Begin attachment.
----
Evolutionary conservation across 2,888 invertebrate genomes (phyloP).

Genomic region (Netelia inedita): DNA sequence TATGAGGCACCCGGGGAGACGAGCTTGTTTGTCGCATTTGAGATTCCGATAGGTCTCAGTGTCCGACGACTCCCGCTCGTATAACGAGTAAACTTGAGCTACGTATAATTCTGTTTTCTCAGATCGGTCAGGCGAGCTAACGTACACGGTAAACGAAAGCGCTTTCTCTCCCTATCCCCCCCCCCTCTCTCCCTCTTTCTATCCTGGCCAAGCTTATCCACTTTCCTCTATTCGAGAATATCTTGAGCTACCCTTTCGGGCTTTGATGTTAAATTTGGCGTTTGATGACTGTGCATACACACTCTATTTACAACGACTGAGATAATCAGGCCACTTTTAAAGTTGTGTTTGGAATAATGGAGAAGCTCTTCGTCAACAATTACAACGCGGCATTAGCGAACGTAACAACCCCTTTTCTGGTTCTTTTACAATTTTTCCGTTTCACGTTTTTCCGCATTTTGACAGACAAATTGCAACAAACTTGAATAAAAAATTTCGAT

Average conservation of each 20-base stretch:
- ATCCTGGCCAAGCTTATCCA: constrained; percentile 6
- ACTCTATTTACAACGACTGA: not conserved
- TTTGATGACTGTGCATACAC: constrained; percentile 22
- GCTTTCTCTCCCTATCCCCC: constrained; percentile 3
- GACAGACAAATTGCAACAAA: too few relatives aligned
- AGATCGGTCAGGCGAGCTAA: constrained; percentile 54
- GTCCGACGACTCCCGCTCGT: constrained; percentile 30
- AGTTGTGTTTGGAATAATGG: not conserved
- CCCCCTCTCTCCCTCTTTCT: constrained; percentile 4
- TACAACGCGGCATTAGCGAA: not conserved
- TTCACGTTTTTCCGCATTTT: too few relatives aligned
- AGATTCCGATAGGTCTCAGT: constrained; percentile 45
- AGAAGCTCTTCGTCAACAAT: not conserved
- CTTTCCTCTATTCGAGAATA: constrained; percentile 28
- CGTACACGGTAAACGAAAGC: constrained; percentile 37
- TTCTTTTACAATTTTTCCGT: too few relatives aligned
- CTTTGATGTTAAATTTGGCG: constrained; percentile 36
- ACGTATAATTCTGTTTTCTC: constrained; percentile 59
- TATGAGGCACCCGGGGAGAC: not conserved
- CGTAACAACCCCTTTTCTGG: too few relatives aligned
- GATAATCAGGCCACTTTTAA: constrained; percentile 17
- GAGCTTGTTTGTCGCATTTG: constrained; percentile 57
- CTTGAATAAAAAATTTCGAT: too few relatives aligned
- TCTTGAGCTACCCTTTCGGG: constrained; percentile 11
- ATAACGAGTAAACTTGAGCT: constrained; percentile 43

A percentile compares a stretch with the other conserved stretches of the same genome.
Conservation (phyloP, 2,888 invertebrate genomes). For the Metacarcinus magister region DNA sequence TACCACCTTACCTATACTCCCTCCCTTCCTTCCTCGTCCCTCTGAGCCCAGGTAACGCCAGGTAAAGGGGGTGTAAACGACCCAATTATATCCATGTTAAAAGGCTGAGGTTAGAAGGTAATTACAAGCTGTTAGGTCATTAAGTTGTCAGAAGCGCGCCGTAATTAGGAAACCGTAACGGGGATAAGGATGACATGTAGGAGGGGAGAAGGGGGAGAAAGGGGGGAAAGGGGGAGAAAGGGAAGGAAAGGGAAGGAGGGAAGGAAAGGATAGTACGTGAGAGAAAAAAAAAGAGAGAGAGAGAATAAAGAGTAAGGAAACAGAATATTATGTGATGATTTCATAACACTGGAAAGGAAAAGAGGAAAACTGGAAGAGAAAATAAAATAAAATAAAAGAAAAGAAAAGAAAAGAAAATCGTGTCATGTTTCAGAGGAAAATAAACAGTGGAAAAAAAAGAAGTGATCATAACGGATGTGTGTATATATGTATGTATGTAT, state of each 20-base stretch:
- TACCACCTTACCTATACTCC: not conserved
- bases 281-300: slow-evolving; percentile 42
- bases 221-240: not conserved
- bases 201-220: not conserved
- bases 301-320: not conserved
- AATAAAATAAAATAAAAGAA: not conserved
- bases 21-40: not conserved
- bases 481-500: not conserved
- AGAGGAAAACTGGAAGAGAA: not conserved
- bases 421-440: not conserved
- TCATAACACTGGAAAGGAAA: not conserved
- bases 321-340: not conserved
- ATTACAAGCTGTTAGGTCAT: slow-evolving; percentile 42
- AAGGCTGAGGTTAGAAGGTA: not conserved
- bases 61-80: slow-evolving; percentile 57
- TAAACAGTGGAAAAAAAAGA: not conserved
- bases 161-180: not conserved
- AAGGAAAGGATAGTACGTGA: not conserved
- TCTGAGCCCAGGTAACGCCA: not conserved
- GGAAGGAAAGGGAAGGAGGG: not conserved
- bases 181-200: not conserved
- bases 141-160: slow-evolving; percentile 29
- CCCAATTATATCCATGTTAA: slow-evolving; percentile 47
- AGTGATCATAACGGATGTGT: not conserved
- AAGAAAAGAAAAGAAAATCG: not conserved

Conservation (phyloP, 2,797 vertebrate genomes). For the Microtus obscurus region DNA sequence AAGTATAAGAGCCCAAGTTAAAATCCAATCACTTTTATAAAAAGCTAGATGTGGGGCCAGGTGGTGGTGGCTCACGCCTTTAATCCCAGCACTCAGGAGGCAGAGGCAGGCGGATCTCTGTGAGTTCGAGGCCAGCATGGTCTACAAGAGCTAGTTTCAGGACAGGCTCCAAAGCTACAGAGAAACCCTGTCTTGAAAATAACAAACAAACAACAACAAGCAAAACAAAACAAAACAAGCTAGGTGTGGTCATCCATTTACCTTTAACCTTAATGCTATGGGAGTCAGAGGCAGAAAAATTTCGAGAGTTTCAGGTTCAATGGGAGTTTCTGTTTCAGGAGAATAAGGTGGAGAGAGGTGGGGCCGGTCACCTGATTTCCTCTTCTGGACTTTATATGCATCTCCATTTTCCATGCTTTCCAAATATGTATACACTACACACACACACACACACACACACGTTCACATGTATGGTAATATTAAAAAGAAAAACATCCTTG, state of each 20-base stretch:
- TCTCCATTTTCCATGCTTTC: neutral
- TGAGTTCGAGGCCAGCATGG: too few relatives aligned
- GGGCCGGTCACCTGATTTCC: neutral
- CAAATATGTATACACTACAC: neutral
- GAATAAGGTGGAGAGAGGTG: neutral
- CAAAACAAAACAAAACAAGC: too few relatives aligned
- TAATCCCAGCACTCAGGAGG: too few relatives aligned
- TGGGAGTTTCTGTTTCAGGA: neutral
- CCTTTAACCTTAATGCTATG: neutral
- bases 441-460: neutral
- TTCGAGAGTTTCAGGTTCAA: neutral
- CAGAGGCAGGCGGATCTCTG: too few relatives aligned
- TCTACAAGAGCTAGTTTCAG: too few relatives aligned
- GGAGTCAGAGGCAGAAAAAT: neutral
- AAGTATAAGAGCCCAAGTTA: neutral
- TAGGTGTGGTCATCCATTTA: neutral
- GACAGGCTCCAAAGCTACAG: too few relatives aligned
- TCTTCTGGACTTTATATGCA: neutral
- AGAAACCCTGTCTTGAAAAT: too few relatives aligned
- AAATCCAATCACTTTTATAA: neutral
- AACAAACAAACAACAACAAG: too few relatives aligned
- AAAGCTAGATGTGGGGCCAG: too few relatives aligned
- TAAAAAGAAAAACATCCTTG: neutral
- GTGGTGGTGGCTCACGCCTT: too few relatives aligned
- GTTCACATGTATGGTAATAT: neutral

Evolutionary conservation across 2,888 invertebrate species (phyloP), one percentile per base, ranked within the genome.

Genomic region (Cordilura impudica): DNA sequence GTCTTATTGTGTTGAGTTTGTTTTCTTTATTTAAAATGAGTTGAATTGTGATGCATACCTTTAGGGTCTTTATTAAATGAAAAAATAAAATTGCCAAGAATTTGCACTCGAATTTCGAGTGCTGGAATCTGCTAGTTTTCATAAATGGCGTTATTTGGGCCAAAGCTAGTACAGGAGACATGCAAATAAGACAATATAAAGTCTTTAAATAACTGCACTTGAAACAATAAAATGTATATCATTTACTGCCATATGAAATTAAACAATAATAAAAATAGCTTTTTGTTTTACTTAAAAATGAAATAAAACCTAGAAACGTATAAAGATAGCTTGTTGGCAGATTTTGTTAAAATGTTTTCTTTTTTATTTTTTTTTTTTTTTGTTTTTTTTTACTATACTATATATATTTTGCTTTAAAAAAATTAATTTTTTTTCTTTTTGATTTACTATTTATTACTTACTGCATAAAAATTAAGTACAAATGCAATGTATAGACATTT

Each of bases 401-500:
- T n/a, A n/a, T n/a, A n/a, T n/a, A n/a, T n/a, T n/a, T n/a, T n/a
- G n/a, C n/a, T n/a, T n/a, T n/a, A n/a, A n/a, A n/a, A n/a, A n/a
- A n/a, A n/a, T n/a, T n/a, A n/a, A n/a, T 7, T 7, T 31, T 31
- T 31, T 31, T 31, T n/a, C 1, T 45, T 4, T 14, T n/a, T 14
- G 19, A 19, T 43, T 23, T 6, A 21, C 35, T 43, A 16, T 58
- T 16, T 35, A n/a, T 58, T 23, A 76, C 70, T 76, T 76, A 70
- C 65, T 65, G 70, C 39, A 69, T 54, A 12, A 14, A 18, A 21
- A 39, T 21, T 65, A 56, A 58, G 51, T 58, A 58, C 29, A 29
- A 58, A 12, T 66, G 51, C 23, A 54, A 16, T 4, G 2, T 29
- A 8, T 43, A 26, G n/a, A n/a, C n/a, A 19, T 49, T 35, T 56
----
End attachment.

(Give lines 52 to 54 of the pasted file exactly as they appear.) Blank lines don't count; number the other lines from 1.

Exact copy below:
- bases 141-160: slow-evolving; percentile 29
- CCCAATTATATCCATGTTAA: slow-evolving; percentile 47
- AGTGATCATAACGGATGTGT: not conserved